What is Hepatitis C?

Hepatitis means inflammation of the liver. Hep C may result in liver disease.  For some people this can lead to cirrhosis, or scarring of the liver, and eventually liver failure and death after many years.

Hep C is caused by infected blood entering a person’s bloodstream, mainly through unprotected fucking and sharing injecting equipment.  It can also be transmitted through sharing drug snorting equipment, crack pipes, toothbrushes, razors, also oral sex and tattooing or body piercing with unsterile equipment.

Strictly speaking Hep C isn’t considered an STI, however there is now definitive evidence that it is being passed on during sex – and especially during group sex if the play is particularly rough. It can be transmitted when tiny amounts of blood are present on fingers, fists, toys or dicks which are moved from one arse to the next without being cleaned.

Fucking without condoms is the main risk for sexual transmission and this risk is amplified with any sort of arse play that affects the inner lining the anus.  This means fisting, bareback fucking, rough sex, unwashed sex toys, prolonged fucking sessions – especially chemsex and group sex all significantly amplify the risk of contracting Hep C.  All of these acts involve the possibility of broken skin and blood, making it an easy entry point for Hep C to get inside your bloodstream.

Symptoms for Hep C may be absent and can take years after the initial infection to show up. If they are present, symptoms may include fatigue, nausea, pain under the ribs, sweating and intolerance of fatty diets.

75% of people infected with Hep C may carry the virus in their blood for life 15% of these people may develop cirrhosis of the liver. A small number of people with cirrhosis may develop liver cancer or liver failure.

Hep C can be detected with a blood test.

It’s wise for sexually active guys to test regularly for HEP C, at least once every year, but more so if you are having lots of sex, any unprotected sex, chemsex or group sex.   For HIV positive people it is also advised to test more regularly.  

There is no vaccination against Hep C.  If you have had Hep C and cleared it, you will retain antibodies in your blood, however, it is possible to catch it again.  People that are not able to clear Hep C, will need to be regularly monitored with blood tests to check liver function.

There are treatments available to help clear Hep C and to help stop the progression of liver damage, cirrhosis (liver scarring), liver cancer or liver failure. These treatments may not be suitable for all people and this can depend on a range of different issues. 

The earlier you detect Hep C in your body, the better, as you can take steps to reduce the risk of passing it on, and also be assessed by a liver specialist who can decide whether or not you would benefit from treatment.  As with all STIs the longer you leave it, the worse it will get.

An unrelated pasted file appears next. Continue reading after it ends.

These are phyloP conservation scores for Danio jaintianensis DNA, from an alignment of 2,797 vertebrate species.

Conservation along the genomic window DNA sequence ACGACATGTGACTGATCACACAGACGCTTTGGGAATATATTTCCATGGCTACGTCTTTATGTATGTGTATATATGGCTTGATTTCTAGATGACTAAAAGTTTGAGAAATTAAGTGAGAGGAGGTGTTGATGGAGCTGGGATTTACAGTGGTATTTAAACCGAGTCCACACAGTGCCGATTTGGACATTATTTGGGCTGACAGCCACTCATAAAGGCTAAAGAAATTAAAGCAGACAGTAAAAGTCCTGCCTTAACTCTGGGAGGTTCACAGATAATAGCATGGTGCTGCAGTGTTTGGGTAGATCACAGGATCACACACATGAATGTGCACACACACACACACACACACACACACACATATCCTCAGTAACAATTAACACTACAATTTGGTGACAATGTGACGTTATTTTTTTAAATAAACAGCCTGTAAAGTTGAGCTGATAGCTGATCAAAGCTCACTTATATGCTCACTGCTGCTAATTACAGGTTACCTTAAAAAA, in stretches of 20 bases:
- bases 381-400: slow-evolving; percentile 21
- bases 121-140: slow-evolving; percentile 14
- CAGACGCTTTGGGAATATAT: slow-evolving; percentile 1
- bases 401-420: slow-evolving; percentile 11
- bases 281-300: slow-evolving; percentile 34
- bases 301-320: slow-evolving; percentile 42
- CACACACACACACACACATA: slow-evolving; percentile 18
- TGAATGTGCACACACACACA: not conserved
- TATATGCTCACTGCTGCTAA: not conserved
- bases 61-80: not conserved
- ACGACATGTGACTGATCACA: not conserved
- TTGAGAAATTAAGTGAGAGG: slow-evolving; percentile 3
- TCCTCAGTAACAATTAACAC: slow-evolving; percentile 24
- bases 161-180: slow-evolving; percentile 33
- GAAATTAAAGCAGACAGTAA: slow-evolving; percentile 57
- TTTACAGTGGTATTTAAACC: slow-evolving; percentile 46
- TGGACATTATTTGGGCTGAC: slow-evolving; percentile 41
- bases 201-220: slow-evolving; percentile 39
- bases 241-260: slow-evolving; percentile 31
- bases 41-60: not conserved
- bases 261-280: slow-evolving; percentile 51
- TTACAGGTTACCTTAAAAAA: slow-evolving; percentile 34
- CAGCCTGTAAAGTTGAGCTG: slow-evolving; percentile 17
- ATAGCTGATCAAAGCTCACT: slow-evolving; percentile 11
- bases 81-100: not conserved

Speak to your doctor about treatment options.

To reduce the risks of catching Hep C avoid coming into contact with another person’s blood.

Always use condoms and water based lube when fucking, if fisting use gloves and lube and keep sex toys like dildos covered.  If you are sharing the love around be sure to use new condoms, new gloves and clean covered toys between different partners.

Always wash your hands and any sex toys thoroughly before and after sex (particularly if you are having a prolonged session).

Avoid sharing drug taking equipment and personal toiletries, especially: needles, crack pipes, snorting straws/notes, razors, toothbrushes, nail clippers etc…

This is a common, yet serious, combination of viruses to have.  Being HIV positive can increase the amount of Hep C in the bloodstream meaning that the risk of passing on Hep C increases.

For guys who are dealing with both HIV and Hep C, treatment for both is possible, however, treatment for HIV will take priority and this is because untreated HIV will increase the levels of Hep C in the system.  Some people will need treatment for both especially if the liver is showing signs of liver damage.

The problem here is that some HIV medications will also cause inflammation of the liver and for this reason starting treatment for both HIV and Hep C at the same time is generally not recommended.   Starting HIV treatment has also been may also briefly reactivate Hep C symptoms.  People who have both Hep C and HIV will need to closely monitor their liver function and avoid antiviral (anti HIV) medications associated with liver problems.


Where can I test?

If you are a resident of the borough of Greenwich, then you can order a home test kit to test for Hepatitis C from this website. These are completely free and you'll get your result by text in five working days of the Lab receiving your samples. 

If you are not from one of the above areas, or would prefer to test face-to-face, please visit our Pitstop Clinic or Contact Us for information about other places you can test for Hepatitis C.